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if it's a flushmount then it sticks out from the wall?
No. flush means it doesn't extend beyond the surface of the wall. Surface mount means it is on top of the wall.

If not then I have to get the wire behind wall somehow
That's the purpose of the extension ring on the bottom box. The extension ring extends about 1Ĺ" beyond the surface of the wall so the surface raceway can go into the extension ring and into the flush mounted lower box.

Is there anything in code preventing the wire from coming directly from the back of baseboard into Raceway then among raceway to another wall, cap off the end of the raceway and then have the cable going inside the wall again just for a few inches?
Yes, if you use wire but cable can be used but wires are easier to run. Wires can not be inside the wall outside of a raceway or sheath. My way means you can use wires. Will post a picture if you need it.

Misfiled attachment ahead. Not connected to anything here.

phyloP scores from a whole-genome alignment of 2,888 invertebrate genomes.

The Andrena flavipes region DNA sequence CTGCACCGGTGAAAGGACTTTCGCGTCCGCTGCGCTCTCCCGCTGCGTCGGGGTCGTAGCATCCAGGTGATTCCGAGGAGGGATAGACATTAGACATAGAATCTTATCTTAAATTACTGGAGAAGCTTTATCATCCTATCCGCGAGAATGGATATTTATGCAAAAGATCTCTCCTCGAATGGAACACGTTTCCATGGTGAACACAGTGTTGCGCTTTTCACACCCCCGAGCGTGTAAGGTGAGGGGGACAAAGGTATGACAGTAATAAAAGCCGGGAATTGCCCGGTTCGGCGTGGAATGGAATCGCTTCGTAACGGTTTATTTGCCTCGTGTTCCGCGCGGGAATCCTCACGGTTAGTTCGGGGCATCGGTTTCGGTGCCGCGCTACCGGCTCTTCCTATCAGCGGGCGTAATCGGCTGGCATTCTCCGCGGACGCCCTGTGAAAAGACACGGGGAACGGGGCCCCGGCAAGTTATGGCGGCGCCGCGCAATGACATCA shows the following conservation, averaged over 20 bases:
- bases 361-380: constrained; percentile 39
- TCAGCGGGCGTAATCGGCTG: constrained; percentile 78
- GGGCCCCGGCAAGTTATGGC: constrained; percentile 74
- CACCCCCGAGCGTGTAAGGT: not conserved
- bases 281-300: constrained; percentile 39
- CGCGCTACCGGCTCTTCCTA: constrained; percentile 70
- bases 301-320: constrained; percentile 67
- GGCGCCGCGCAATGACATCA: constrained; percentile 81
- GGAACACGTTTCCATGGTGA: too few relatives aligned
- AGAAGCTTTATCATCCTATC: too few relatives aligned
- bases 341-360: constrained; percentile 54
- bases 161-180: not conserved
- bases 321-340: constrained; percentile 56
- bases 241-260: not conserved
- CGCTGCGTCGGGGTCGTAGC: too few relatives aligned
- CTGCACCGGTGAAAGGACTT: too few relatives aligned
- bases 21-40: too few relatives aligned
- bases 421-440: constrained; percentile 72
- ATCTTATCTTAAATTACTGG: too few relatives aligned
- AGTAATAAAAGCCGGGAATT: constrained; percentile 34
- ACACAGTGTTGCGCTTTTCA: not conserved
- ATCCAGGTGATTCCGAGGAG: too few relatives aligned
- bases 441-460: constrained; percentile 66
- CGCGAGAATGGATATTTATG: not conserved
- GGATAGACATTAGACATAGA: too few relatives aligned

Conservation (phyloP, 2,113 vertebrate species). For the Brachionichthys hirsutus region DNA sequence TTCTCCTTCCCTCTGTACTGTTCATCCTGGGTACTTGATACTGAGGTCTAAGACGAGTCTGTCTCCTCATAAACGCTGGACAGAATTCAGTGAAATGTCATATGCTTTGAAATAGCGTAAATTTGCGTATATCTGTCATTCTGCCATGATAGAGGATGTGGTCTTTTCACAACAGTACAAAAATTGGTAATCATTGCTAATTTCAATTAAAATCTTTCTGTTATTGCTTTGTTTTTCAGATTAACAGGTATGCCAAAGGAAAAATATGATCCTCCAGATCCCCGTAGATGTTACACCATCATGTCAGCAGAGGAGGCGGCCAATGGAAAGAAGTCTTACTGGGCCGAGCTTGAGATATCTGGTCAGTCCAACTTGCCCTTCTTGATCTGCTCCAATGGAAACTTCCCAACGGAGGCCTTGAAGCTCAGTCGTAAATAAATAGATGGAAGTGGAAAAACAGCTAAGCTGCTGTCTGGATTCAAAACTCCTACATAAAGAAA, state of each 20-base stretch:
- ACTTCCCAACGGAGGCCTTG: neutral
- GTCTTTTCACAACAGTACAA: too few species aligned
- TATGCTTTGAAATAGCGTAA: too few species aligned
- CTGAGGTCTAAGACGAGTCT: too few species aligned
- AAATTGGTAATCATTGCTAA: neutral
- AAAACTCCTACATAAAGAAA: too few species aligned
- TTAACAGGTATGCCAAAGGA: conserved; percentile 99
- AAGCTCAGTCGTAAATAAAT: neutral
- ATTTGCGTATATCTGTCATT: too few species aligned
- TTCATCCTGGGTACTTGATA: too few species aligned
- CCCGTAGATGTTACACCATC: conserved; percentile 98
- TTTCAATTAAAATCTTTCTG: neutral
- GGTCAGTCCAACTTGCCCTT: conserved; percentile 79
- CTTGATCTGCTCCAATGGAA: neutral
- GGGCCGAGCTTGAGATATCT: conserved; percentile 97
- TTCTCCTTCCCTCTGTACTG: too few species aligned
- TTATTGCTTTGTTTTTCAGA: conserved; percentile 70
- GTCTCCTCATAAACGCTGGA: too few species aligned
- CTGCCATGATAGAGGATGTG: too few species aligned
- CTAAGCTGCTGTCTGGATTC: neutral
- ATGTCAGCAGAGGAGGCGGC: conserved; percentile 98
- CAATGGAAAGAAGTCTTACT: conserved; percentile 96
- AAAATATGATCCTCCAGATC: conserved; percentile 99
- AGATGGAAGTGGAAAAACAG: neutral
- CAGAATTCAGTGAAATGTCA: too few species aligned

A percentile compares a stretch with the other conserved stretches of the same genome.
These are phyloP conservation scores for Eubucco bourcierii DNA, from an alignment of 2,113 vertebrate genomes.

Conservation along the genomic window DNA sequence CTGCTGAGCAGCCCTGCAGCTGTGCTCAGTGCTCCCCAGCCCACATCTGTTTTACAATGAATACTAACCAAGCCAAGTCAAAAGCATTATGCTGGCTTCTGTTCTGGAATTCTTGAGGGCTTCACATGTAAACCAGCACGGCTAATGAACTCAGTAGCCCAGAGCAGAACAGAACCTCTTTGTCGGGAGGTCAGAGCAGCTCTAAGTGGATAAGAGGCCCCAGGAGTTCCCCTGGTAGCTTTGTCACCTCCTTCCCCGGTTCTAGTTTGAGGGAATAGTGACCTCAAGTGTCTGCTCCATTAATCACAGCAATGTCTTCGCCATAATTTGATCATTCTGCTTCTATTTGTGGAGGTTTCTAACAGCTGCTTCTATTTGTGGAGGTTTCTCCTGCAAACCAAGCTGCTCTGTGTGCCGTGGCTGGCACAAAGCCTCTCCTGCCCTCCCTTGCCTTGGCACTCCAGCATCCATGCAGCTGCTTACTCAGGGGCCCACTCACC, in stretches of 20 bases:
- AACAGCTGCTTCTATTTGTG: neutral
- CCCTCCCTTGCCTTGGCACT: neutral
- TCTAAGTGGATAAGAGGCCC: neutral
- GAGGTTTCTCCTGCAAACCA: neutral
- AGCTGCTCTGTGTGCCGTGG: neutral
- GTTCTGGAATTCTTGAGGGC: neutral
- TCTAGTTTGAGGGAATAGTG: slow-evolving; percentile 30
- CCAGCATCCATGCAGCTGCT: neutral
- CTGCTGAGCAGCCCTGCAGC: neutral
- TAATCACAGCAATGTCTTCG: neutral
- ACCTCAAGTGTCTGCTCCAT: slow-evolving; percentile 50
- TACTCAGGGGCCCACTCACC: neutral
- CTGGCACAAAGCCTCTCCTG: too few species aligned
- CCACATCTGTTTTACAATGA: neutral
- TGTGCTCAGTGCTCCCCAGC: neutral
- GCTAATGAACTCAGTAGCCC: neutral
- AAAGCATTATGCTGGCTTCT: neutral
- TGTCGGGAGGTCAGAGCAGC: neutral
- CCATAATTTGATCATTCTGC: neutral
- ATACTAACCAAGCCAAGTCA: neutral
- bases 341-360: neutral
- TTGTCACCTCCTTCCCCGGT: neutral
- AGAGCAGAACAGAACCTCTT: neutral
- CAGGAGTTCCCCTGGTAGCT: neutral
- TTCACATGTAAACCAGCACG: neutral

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Old 07-08-18, 08:39 PM
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Was planning on using nm cable even in the raceway. Yes please if you have a pic. I think I get what you mean...
 
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Old 07-08-18, 10:56 PM
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if you have a pic
If this isn't clear ask and I will try to explain.
 
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Old 07-09-18, 05:27 PM
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Got it thanks...but then what's the benefit of that rather than just stopping the raceway and running the cable into the wall and then up to the tstat?
also does it have to be individual conductors in the raceway or can nm also be in the raceway?
 
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Old 07-09-18, 05:53 PM
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NM-b may be used in raceway. No advantage to mine really.